Katya Simonsen, a Lower Cape May Regional High School senior, does art well enough that she can sell her custom pieces, but she says the process of making art also can serve as a stress or anxiety reducer.
Art is Therapy is the subject that Simonsen discussed as as one of five student speakers during the TEDxCapeMay event Sunday at the Paul Schmidtchen Theater inside Lower Cape May Regional High School in Cape May.
TED is a nonprofit, nonpartisan foundation that makes great ideas accessible and sparks conversation. TEDx allows for local, self-organized events that brings people together to share a TED-like experience.
Simonsen, 17, of Cape May, said her father ignited her interest in art.
“He actually went to college for art for a couple of years before he changed his major. We always had his paintings in our house. I think that’s where I really got started,” Simonsen said. “When I was little (8 years old), we used to paint together. He showed me how.”
When creating something to sell, Simonsen’s favorite medium is acrylic paint, but she will use anything when doing art therapy for herself, colored pencils, crayons, oils or pastels.
Simonsen was introduced to art therapy last year.
“It’s a whole different side of art. It’s not about perfection or craftsmanship. It’s more about letting your feelings out,” Simonsen said. “Art doesn’t mean beating yourself up over trying to perfect a painting. Sometimes, it’s just letting your emotions out onto a piece of paper or describing how you feel.”
This is the seventh time TEDxCapeMay has been held. This TEDx event was the biggest one ever. The number of student speakers increased from the usual one to five, said T.J. Belasco, a Lower Township High School English teacher and one of the student organizers for the program.
Adult speakers included Dee Wallace, the mother from Steven Spielberg’s “ET: The Extra-Terrestrial” and James Mtume, the songwriter and producer of the No. 1 black singles chart hit from 1983, titled “Juicy Fruit,” which has been prominently sampled by R&B and hip-hop artists throughout the years.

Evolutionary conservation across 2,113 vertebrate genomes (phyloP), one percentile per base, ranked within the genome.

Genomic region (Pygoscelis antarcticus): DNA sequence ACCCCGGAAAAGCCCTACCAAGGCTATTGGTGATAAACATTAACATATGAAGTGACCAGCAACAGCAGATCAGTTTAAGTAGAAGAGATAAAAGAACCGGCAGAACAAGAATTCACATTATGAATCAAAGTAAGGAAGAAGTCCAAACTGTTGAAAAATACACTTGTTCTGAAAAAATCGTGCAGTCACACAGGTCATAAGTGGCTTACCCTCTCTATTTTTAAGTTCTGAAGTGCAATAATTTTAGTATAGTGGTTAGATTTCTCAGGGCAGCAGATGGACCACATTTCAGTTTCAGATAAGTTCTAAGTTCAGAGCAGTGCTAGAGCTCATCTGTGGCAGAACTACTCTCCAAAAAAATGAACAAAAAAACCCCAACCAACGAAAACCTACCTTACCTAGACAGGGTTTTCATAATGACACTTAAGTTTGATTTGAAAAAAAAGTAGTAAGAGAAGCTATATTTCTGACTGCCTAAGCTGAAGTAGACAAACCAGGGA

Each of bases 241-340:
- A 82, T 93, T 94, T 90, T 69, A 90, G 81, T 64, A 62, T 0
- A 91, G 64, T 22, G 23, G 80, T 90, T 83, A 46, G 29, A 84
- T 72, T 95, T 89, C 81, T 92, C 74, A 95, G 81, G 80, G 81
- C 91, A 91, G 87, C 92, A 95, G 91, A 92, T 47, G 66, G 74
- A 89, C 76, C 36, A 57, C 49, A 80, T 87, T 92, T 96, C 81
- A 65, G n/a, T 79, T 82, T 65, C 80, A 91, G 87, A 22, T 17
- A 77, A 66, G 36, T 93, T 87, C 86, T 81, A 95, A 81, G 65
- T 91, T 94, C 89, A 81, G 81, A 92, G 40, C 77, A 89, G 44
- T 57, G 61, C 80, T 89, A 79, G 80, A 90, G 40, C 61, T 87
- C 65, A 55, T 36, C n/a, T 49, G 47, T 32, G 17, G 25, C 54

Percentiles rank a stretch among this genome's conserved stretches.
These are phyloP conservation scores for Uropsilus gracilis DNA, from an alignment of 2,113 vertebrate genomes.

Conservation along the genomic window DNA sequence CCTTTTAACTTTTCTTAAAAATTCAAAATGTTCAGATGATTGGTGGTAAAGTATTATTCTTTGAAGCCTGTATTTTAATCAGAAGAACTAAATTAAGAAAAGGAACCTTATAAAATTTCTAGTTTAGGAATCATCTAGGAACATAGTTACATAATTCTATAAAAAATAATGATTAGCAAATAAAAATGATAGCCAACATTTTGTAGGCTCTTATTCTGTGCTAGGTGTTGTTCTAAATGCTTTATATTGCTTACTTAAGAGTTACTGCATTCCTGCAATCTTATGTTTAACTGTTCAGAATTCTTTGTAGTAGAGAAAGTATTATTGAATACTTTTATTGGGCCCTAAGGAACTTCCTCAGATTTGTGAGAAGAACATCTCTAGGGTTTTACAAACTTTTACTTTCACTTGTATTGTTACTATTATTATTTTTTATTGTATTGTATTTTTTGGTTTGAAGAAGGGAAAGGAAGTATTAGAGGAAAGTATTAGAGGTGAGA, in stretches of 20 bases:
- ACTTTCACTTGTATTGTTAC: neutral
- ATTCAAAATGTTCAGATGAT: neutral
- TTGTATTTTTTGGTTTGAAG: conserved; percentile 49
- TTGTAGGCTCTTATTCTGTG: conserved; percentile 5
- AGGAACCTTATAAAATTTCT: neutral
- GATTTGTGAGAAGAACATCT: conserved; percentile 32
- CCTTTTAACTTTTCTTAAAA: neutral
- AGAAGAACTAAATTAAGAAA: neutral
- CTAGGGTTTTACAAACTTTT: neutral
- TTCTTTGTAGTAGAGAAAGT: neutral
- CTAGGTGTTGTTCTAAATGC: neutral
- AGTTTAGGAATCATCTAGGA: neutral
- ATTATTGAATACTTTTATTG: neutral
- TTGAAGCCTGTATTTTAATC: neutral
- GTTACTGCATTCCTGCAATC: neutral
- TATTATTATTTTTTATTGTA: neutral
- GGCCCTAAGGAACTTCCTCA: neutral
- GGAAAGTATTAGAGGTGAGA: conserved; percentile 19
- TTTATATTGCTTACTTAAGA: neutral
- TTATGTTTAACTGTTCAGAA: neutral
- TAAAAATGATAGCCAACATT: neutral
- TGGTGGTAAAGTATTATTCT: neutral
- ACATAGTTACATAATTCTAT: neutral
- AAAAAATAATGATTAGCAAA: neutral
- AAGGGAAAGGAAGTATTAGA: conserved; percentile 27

This year’s theme was “Common Ground.” Speakers talked in front of a crowd of educators, parents, students, community people and adults from outside the area, who are interested in the subjects being discussed.
The student speakers talked anywhere between 5 and 10 minutes each. All of the talks should be available to watch on YouTube at a later date.
Sofia Graziano, 17, a senior at Absegami High School in Galloway Township, was another student speaker, who talked at this event.
Graziano’s topic was “Common Ground in STEM,” which stands for science, technology, engineering and math.
Graziano, a Galloway Township resident, talked about the importance of integrating STEM into students’ lives starting from a very young age.
“Whether it be hands-on experiments or taking children to museums, it’s very important to get students involved, so that they nurture that love for STEM as they grow up,” Graziano said.
Last year, Graziano started a STEM outreach program.
It creates different experiments, brings them to local elementary schools, the high school and the Boys and Girls Club of Atlantic City and puts on free demonstrations for them, so that children can get involved.
“I hope that educators and parents realize it’s possible at very cost and with very little effort to integrate STEM into childrens’ lives, like I have, with low-cost materials and experiments you can find on Google and that it is very influential.”
This is a big week in Graziano’s life.
After Graziano’s TEDxCapeMay talk Sunday, she will be flying out to Dallas later in the week.
The national Back To Space organization selected Graziano as a member of its student ambassador group.
She will attend a gala event Friday at the Frontiers of Flight Museum in Dallas where she will meet astronauts and partake in the filming of a documentary. The documentary crew will be coming to Absegami later in the academic year to film.